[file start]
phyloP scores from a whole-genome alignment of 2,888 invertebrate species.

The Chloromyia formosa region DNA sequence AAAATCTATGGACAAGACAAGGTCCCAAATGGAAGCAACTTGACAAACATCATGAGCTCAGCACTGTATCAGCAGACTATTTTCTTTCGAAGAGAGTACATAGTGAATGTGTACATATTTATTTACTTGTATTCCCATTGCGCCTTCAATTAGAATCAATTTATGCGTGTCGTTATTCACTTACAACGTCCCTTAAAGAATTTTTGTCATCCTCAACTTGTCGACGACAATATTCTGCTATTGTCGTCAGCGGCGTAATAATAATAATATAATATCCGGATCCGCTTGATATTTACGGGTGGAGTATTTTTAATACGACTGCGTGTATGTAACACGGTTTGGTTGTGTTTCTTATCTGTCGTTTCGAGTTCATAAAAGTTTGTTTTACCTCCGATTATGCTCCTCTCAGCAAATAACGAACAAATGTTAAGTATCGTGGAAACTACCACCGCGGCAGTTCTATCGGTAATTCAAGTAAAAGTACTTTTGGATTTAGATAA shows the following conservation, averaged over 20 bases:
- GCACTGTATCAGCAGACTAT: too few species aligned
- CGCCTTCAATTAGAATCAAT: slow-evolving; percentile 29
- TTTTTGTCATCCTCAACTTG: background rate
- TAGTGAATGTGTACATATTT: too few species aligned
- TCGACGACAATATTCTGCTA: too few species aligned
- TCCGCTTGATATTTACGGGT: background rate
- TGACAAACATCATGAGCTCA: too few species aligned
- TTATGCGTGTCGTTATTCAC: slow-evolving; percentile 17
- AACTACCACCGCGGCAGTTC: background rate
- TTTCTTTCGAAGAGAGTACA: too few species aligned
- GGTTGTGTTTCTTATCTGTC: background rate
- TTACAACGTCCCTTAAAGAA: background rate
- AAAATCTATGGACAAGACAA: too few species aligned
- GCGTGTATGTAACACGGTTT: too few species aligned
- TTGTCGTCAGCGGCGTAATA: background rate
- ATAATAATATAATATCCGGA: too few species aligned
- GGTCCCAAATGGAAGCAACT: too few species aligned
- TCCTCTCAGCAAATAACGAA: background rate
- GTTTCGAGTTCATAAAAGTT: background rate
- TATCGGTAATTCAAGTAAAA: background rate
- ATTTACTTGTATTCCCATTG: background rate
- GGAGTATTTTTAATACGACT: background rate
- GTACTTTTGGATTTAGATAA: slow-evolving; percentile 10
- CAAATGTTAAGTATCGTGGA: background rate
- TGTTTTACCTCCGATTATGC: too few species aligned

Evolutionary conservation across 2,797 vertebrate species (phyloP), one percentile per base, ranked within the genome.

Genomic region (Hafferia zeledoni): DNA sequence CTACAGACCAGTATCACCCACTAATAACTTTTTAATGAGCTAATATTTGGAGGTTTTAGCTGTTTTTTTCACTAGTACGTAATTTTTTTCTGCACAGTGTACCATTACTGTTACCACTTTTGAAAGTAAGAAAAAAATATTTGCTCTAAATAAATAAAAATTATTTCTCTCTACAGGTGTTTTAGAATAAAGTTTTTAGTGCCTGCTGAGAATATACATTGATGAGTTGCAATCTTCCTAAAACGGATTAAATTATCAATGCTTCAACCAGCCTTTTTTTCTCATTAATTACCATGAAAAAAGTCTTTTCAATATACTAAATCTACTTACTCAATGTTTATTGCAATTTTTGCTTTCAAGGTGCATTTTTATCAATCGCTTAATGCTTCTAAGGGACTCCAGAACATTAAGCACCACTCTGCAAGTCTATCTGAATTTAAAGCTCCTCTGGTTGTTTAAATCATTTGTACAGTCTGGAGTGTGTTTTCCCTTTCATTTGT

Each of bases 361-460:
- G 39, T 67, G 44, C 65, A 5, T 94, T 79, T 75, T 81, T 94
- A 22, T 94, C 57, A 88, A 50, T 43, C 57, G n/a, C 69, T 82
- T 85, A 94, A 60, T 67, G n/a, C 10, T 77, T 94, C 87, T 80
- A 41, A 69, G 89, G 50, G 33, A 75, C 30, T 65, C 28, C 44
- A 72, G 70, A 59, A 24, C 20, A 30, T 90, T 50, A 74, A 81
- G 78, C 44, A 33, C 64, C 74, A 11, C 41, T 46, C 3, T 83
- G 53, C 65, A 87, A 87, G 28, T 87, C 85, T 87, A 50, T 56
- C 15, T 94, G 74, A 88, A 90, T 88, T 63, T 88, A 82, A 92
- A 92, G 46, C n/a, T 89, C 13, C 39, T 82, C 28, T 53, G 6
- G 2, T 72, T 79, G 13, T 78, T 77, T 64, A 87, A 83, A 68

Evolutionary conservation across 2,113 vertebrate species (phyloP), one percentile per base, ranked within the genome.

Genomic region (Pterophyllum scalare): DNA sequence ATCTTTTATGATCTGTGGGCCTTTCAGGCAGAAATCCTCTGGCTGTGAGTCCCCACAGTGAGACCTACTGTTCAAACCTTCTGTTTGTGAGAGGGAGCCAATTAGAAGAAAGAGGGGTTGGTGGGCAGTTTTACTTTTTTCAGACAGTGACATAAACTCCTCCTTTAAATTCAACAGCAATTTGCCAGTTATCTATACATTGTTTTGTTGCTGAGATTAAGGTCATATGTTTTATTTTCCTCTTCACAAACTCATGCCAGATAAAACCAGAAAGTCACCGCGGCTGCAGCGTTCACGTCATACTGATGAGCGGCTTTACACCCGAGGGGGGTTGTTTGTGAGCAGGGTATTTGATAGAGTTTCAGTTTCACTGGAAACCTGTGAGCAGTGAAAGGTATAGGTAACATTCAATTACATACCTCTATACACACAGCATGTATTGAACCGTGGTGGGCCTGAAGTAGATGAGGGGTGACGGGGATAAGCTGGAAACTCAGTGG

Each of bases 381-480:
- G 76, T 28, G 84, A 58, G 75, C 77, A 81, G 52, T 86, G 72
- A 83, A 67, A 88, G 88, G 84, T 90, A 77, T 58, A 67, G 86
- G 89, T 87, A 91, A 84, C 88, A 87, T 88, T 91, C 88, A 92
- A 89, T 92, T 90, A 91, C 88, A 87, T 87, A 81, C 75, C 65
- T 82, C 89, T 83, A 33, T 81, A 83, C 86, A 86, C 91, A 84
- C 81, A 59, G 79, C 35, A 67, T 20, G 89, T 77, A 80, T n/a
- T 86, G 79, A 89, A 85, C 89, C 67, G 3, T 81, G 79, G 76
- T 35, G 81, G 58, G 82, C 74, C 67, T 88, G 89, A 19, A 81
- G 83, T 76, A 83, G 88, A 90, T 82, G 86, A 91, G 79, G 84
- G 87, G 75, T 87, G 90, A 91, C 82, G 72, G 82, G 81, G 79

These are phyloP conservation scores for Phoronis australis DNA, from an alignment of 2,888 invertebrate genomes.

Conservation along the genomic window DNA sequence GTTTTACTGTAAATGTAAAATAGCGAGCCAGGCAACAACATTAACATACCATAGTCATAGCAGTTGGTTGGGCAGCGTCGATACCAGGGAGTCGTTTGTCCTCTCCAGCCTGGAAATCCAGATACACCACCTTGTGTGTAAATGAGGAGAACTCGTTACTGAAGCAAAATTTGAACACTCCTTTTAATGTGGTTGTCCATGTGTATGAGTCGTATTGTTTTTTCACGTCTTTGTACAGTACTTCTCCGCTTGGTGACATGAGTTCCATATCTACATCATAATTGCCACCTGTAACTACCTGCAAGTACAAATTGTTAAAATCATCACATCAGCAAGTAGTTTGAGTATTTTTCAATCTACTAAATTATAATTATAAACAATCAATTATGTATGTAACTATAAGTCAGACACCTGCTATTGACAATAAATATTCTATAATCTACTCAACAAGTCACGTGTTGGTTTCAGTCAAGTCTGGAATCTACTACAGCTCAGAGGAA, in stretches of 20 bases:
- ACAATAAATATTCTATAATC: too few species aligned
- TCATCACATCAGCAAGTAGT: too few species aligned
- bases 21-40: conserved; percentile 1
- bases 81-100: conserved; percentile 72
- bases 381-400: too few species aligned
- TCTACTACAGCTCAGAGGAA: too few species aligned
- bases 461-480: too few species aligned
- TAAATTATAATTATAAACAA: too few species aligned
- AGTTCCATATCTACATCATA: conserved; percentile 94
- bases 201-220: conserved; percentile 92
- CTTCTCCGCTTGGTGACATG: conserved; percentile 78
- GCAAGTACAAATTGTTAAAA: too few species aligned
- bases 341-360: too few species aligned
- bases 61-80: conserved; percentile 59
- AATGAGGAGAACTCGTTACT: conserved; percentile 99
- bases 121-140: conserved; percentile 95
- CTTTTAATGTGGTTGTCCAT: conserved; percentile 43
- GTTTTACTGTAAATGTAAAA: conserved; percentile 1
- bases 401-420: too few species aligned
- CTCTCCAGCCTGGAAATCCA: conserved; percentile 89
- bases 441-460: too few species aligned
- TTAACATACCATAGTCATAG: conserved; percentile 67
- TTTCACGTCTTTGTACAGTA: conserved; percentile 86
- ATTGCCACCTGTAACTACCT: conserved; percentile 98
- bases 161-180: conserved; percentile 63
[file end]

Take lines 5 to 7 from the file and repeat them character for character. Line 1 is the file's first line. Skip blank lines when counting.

- TTTTTGTCATCCTCAACTTG: background rate
- TAGTGAATGTGTACATATTT: too few species aligned
- TCGACGACAATATTCTGCTA: too few species aligned